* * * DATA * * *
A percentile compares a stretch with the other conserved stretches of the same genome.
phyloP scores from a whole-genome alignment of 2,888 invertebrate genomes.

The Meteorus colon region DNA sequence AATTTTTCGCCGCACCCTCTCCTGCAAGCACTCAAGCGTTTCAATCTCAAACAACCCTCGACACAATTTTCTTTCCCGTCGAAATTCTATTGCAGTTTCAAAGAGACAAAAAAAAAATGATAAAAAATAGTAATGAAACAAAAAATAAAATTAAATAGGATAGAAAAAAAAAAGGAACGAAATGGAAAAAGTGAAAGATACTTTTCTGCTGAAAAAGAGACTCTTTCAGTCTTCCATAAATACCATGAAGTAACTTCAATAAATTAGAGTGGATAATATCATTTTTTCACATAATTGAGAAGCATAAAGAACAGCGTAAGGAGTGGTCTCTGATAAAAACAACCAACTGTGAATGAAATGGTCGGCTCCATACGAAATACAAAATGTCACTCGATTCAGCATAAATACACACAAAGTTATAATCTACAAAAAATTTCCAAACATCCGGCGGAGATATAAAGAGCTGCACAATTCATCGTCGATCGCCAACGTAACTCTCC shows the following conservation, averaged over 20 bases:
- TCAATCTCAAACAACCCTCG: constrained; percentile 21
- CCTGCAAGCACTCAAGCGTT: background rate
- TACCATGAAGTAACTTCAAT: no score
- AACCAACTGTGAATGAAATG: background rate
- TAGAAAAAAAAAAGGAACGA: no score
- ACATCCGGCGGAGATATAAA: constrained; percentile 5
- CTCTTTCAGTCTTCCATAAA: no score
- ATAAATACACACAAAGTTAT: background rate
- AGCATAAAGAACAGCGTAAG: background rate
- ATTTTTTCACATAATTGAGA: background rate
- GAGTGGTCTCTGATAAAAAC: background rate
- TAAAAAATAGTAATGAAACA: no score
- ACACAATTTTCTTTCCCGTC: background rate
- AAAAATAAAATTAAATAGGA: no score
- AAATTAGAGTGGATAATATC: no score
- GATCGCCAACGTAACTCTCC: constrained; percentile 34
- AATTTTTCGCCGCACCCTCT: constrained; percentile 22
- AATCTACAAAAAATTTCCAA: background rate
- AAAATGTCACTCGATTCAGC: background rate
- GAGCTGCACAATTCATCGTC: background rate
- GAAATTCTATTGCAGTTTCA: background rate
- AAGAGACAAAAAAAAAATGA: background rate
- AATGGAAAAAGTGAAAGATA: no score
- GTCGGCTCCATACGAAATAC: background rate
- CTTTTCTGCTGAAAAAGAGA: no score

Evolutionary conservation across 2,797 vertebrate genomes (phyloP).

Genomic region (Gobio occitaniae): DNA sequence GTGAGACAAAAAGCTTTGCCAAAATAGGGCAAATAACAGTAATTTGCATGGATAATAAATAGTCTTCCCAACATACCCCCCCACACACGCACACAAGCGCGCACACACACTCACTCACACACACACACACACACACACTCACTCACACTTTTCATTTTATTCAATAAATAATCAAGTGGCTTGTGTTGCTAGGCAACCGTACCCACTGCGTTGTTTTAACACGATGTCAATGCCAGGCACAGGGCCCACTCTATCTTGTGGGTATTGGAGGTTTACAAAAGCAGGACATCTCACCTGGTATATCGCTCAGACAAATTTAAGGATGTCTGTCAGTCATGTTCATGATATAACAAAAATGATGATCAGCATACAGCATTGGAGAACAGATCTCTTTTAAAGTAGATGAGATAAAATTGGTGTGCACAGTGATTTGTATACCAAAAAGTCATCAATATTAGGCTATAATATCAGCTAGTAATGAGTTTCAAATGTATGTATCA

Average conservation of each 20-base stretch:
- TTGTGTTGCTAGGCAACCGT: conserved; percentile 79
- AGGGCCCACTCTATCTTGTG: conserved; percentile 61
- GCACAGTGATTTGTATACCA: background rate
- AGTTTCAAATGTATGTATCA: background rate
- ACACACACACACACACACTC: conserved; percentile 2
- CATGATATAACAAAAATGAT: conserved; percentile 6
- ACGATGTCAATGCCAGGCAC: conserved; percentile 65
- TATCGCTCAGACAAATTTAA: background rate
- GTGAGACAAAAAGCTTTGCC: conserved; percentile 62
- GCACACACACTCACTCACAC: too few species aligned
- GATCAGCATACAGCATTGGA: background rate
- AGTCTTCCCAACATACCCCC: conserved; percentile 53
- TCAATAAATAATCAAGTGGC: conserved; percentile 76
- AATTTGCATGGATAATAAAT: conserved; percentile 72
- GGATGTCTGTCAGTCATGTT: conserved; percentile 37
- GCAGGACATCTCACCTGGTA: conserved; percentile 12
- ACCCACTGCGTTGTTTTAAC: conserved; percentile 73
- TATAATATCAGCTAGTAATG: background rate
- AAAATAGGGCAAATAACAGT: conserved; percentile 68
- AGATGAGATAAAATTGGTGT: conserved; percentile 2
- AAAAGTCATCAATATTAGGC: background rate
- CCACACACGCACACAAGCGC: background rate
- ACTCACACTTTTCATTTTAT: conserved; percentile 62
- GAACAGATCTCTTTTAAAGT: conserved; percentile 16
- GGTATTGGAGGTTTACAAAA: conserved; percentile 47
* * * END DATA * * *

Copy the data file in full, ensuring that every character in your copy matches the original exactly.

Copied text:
A percentile compares a stretch with the other conserved stretches of the same genome.
phyloP scores from a whole-genome alignment of 2,888 invertebrate genomes.

The Meteorus colon region DNA sequence AATTTTTCGCCGCACCCTCTCCTGCAAGCACTCAAGCGTTTCAATCTCAAACAACCCTCGACACAATTTTCTTTCCCGTCGAAATTCTATTGCAGTTTCAAAGAGACAAAAAAAAAATGATAAAAAATAGTAATGAAACAAAAAATAAAATTAAATAGGATAGAAAAAAAAAAGGAACGAAATGGAAAAAGTGAAAGATACTTTTCTGCTGAAAAAGAGACTCTTTCAGTCTTCCATAAATACCATGAAGTAACTTCAATAAATTAGAGTGGATAATATCATTTTTTCACATAATTGAGAAGCATAAAGAACAGCGTAAGGAGTGGTCTCTGATAAAAACAACCAACTGTGAATGAAATGGTCGGCTCCATACGAAATACAAAATGTCACTCGATTCAGCATAAATACACACAAAGTTATAATCTACAAAAAATTTCCAAACATCCGGCGGAGATATAAAGAGCTGCACAATTCATCGTCGATCGCCAACGTAACTCTCC shows the following conservation, averaged over 20 bases:
- TCAATCTCAAACAACCCTCG: constrained; percentile 21
- CCTGCAAGCACTCAAGCGTT: background rate
- TACCATGAAGTAACTTCAAT: no score
- AACCAACTGTGAATGAAATG: background rate
- TAGAAAAAAAAAAGGAACGA: no score
- ACATCCGGCGGAGATATAAA: constrained; percentile 5
- CTCTTTCAGTCTTCCATAAA: no score
- ATAAATACACACAAAGTTAT: background rate
- AGCATAAAGAACAGCGTAAG: background rate
- ATTTTTTCACATAATTGAGA: background rate
- GAGTGGTCTCTGATAAAAAC: background rate
- TAAAAAATAGTAATGAAACA: no score
- ACACAATTTTCTTTCCCGTC: background rate
- AAAAATAAAATTAAATAGGA: no score
- AAATTAGAGTGGATAATATC: no score
- GATCGCCAACGTAACTCTCC: constrained; percentile 34
- AATTTTTCGCCGCACCCTCT: constrained; percentile 22
- AATCTACAAAAAATTTCCAA: background rate
- AAAATGTCACTCGATTCAGC: background rate
- GAGCTGCACAATTCATCGTC: background rate
- GAAATTCTATTGCAGTTTCA: background rate
- AAGAGACAAAAAAAAAATGA: background rate
- AATGGAAAAAGTGAAAGATA: no score
- GTCGGCTCCATACGAAATAC: background rate
- CTTTTCTGCTGAAAAAGAGA: no score

Evolutionary conservation across 2,797 vertebrate genomes (phyloP).

Genomic region (Gobio occitaniae): DNA sequence GTGAGACAAAAAGCTTTGCCAAAATAGGGCAAATAACAGTAATTTGCATGGATAATAAATAGTCTTCCCAACATACCCCCCCACACACGCACACAAGCGCGCACACACACTCACTCACACACACACACACACACACACTCACTCACACTTTTCATTTTATTCAATAAATAATCAAGTGGCTTGTGTTGCTAGGCAACCGTACCCACTGCGTTGTTTTAACACGATGTCAATGCCAGGCACAGGGCCCACTCTATCTTGTGGGTATTGGAGGTTTACAAAAGCAGGACATCTCACCTGGTATATCGCTCAGACAAATTTAAGGATGTCTGTCAGTCATGTTCATGATATAACAAAAATGATGATCAGCATACAGCATTGGAGAACAGATCTCTTTTAAAGTAGATGAGATAAAATTGGTGTGCACAGTGATTTGTATACCAAAAAGTCATCAATATTAGGCTATAATATCAGCTAGTAATGAGTTTCAAATGTATGTATCA

Average conservation of each 20-base stretch:
- TTGTGTTGCTAGGCAACCGT: conserved; percentile 79
- AGGGCCCACTCTATCTTGTG: conserved; percentile 61
- GCACAGTGATTTGTATACCA: background rate
- AGTTTCAAATGTATGTATCA: background rate
- ACACACACACACACACACTC: conserved; percentile 2
- CATGATATAACAAAAATGAT: conserved; percentile 6
- ACGATGTCAATGCCAGGCAC: conserved; percentile 65
- TATCGCTCAGACAAATTTAA: background rate
- GTGAGACAAAAAGCTTTGCC: conserved; percentile 62
- GCACACACACTCACTCACAC: too few species aligned
- GATCAGCATACAGCATTGGA: background rate
- AGTCTTCCCAACATACCCCC: conserved; percentile 53
- TCAATAAATAATCAAGTGGC: conserved; percentile 76
- AATTTGCATGGATAATAAAT: conserved; percentile 72
- GGATGTCTGTCAGTCATGTT: conserved; percentile 37
- GCAGGACATCTCACCTGGTA: conserved; percentile 12
- ACCCACTGCGTTGTTTTAAC: conserved; percentile 73
- TATAATATCAGCTAGTAATG: background rate
- AAAATAGGGCAAATAACAGT: conserved; percentile 68
- AGATGAGATAAAATTGGTGT: conserved; percentile 2
- AAAAGTCATCAATATTAGGC: background rate
- CCACACACGCACACAAGCGC: background rate
- ACTCACACTTTTCATTTTAT: conserved; percentile 62
- GAACAGATCTCTTTTAAAGT: conserved; percentile 16
- GGTATTGGAGGTTTACAAAA: conserved; percentile 47